Only four of the 16 original kilns survive today, now protected and interpreted by the US Forest Service and listed on the National Register of Historic Places.
The kilns are dwarfed by the towering mountains on both sides of the valley. They seem small at first, but as you approach them their scale becomes more apparent. They are 20 feet high—about the height of a two-story house—and 21-and-half feet in diameter. The circumference around the 14-inch-thick walls is about 73 feet.
Warren King of Butte, Montana, constructed the kilns in 1885 to service the needs of the Viola mine smelter across the valley in Nicholia. The kilns operated from 1885 to 1889. It was not a small operation. Some 200 men—mostly Irish, Italian, and Chinese immigrants—worked the nearby forests cutting, sawing, and transporting four-foot lengths of log, then carefully arranging them inside each kiln, stacked on end. The two-day burn reduced about 35 cords of wood to 500 pounds of charcoal.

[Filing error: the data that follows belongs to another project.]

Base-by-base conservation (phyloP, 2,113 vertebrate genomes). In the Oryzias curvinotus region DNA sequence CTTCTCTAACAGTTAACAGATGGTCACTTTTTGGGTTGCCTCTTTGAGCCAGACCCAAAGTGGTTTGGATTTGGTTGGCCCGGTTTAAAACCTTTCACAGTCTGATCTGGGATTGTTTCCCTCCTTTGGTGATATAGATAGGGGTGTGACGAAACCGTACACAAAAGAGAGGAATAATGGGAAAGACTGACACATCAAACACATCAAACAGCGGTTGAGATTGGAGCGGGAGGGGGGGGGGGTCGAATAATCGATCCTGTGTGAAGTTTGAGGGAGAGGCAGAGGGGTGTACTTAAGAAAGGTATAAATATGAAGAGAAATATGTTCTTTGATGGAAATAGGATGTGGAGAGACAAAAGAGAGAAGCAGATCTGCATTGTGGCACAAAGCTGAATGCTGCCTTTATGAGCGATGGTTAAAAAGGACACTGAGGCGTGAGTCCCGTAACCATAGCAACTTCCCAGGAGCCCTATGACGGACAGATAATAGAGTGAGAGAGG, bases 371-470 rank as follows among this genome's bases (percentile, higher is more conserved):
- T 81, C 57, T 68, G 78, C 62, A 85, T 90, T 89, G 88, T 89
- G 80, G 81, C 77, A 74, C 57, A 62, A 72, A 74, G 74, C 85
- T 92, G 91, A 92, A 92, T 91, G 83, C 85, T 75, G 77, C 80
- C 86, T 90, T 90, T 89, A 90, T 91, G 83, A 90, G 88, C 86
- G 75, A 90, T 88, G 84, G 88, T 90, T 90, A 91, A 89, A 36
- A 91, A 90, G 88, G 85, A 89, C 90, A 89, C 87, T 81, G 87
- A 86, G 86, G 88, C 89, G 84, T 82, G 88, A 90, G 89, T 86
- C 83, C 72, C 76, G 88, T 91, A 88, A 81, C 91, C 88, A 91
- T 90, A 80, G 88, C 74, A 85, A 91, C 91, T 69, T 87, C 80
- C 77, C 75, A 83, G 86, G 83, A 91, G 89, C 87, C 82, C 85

Following a fire at the hoisting works, the Viola mine closed in 1889. The price of lead and silver kept it closed.
Locals discovered the utility of the perfectly good bricks and made most of the kilns into buildings and walls around the valley.